The DDT debacle

WHILE AN ESTIMATED 880 000 people – most of them young children – die each year of malaria in the developing world, we may underestimate the potential effects of continued DDT use on future generations. In South Africa, as in several other developing countries, the use of the powerful insecticide DDT is allowed for malaria control in high-risk areas such as KwaZulu-Natal and Limpopo. However, DDT is also one of the 'dirty dozen' synthetically-produced chemicals banned by the rest of the world, as well as an endocrine disrupting chemical – meaning it can mimic or antagonise the function of hormones – giving rise to babies being born with severe genital ambiguity, or decreased semen quality in young men. In a study funded by the Water Research Commission, researchers found disturbingly high levels of DDT and one of its byproducts, DDE, in the water, sediment, soil, vegetables, chicken and fish meat of the Vhembe District Municipality in Limpopo, on the border with Zimbabwe and Mozambique. According to the Limpopo Malaria Control Programme, this area has been sprayed with DDT annually since 1966. Based on the results of their study, CSIR researcher Bettina Genthe, together with Drs Riana Bornman and Irene Barnhorn from the University of Pretoria, found that people living in areas sprayed with DDT, such as the Vhembe district, are at risk of developing especially cancer when they consume the chicken, fish and vegetables produced in that area.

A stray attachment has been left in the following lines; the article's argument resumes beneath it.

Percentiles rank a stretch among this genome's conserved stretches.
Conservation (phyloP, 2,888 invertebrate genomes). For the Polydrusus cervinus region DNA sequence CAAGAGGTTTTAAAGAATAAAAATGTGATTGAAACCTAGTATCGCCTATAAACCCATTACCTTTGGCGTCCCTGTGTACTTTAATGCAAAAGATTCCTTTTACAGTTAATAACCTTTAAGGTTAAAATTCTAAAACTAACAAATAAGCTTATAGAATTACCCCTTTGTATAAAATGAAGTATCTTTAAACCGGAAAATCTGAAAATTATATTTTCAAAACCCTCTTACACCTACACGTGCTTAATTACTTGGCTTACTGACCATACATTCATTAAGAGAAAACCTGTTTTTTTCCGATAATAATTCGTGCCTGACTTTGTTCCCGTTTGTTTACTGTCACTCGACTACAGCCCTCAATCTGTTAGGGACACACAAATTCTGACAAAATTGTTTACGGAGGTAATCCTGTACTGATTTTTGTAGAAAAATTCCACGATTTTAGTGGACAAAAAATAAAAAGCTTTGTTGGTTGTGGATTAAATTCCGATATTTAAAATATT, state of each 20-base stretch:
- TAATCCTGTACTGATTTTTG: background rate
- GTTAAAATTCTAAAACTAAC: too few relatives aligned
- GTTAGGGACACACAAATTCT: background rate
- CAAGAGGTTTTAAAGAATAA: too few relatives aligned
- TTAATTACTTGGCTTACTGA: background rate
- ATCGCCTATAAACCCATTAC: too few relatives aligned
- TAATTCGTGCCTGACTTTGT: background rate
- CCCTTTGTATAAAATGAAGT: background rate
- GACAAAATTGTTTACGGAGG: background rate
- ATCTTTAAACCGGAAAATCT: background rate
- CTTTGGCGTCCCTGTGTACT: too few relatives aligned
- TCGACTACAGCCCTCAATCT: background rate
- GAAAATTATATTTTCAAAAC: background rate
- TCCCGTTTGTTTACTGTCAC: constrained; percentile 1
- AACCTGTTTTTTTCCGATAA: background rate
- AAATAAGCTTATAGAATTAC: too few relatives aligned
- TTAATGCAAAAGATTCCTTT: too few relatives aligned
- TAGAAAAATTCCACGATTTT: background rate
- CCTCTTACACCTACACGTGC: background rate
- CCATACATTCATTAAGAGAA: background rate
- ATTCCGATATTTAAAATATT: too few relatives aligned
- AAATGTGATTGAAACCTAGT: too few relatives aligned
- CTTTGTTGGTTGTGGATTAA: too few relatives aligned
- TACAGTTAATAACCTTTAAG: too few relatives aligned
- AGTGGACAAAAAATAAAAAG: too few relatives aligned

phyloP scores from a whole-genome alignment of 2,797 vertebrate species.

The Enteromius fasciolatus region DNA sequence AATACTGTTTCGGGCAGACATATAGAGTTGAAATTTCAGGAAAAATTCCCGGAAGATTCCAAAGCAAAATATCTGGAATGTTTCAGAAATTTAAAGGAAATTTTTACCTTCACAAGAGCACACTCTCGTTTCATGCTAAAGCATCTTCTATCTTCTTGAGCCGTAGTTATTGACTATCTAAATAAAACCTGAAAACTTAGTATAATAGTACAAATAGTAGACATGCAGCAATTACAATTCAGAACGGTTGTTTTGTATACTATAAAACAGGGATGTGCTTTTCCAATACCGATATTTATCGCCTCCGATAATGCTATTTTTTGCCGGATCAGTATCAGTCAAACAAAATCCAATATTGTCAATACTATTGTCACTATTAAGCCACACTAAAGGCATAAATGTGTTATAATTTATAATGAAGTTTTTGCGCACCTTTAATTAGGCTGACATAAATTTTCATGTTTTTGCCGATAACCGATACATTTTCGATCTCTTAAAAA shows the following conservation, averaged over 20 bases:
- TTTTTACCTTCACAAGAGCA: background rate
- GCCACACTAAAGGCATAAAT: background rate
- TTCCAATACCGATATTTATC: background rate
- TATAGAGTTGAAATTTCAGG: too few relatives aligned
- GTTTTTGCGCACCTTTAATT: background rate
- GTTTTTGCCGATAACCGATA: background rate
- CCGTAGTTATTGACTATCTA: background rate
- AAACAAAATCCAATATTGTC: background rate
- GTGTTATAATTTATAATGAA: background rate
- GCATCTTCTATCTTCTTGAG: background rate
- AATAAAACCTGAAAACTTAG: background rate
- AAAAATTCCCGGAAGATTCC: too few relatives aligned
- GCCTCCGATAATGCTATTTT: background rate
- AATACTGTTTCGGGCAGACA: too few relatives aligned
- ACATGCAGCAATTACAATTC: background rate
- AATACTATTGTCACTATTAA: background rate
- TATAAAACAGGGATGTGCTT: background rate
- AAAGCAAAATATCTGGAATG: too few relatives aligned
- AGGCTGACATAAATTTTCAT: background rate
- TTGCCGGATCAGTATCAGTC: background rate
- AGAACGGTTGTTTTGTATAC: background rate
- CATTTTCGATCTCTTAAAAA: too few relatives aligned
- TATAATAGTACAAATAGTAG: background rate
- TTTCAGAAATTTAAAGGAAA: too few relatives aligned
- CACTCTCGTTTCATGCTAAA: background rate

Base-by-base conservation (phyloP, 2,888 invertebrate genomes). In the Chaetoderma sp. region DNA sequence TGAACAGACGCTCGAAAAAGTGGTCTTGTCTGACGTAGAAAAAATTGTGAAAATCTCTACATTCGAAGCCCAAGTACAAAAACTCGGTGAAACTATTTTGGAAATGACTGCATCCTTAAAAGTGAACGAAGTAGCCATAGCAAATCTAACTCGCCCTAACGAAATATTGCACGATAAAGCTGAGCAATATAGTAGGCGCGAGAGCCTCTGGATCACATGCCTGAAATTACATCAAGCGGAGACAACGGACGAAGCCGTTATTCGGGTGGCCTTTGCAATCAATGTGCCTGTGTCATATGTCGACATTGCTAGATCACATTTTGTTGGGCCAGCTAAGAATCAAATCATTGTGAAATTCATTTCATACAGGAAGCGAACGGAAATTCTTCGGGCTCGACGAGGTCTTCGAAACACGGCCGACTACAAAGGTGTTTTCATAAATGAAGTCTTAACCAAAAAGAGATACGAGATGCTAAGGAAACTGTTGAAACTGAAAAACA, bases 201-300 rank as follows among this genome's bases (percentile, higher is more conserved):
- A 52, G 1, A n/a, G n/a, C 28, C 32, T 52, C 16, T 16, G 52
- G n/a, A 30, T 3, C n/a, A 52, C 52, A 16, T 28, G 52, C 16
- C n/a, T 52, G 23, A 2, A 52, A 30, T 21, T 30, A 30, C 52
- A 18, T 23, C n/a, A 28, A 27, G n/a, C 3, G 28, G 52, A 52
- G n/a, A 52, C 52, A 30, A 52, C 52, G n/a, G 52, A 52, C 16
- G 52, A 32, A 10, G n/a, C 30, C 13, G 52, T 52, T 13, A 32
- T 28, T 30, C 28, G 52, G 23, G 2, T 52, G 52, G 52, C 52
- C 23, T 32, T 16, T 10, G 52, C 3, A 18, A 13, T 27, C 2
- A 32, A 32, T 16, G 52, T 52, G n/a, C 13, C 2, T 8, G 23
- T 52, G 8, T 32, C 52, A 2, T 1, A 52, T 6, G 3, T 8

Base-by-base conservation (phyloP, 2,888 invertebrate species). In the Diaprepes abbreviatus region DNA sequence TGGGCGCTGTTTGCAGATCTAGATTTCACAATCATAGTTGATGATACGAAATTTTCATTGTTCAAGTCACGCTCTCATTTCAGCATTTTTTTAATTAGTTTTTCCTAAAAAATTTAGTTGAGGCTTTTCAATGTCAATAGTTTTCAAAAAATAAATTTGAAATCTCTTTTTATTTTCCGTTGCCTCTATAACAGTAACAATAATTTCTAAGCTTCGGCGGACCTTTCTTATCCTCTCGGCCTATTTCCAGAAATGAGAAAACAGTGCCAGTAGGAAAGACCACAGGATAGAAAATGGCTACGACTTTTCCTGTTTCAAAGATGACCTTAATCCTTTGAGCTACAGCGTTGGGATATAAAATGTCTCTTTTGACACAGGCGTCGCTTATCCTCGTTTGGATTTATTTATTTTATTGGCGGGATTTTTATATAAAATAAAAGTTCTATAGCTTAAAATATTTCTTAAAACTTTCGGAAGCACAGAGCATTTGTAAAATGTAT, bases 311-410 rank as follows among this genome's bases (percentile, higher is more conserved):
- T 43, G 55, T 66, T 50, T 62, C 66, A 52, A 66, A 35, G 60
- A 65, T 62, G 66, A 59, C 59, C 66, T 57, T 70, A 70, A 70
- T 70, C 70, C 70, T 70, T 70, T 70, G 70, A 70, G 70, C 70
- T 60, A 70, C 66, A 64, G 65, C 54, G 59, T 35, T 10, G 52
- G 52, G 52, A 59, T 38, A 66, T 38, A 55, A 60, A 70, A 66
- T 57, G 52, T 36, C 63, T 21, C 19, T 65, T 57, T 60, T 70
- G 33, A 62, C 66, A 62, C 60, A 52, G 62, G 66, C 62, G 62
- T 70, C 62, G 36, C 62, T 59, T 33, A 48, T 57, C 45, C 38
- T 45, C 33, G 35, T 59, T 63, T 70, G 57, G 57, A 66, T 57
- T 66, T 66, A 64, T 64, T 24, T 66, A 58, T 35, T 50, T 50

“Endocrine-disrupting effects were also observed and can be anticipated in the exposed population with effects observed in both the human and animal population and at the cellular level,” they write in their report DDT for malaria control: Effects in indicators and health risk. “In general, assuming exposure as described in the main body of the report, the health risk assessment indicates that the potential for serious health effects exists if people are exposed to affected water and selected food from the test areas, as well as part of the control areas. These possible health effects include neurological, reproductive and developmental effects.

In addition, DDT is known to mimic oestrogen, while DDE is anti-androgenic. People will be exposed to a risk of developing cancer as well as toxic effects if they make use of untreated dam water. Ingestion of affected chicken or fish results in the highest risk of developing cancer and toxic effects.” According to Genthe, the World Health Organization is reconsidering its recommendation for allowing DDT in certain cases after the publication of the Pine River Statement on the human health consequences of DDT use in May this year. In 2008 a group of international researchers reviewed 494 studies that investigated the human health consequences of DDT and DDE exposure. They came to the conclusion that DDT may pose a risk to human health, and recommend further research to focus on human exposure and health effects in communities where DDT is currently being sprayed for malaria control, as well as more research into the development of safe and effective alternatives to DDT. DDT AS AN ENDOCRINEDISRUPTING CHEMICAL According to Genthe, DDT is not toxic to humans in the sense that you can die if you swallow it, for example.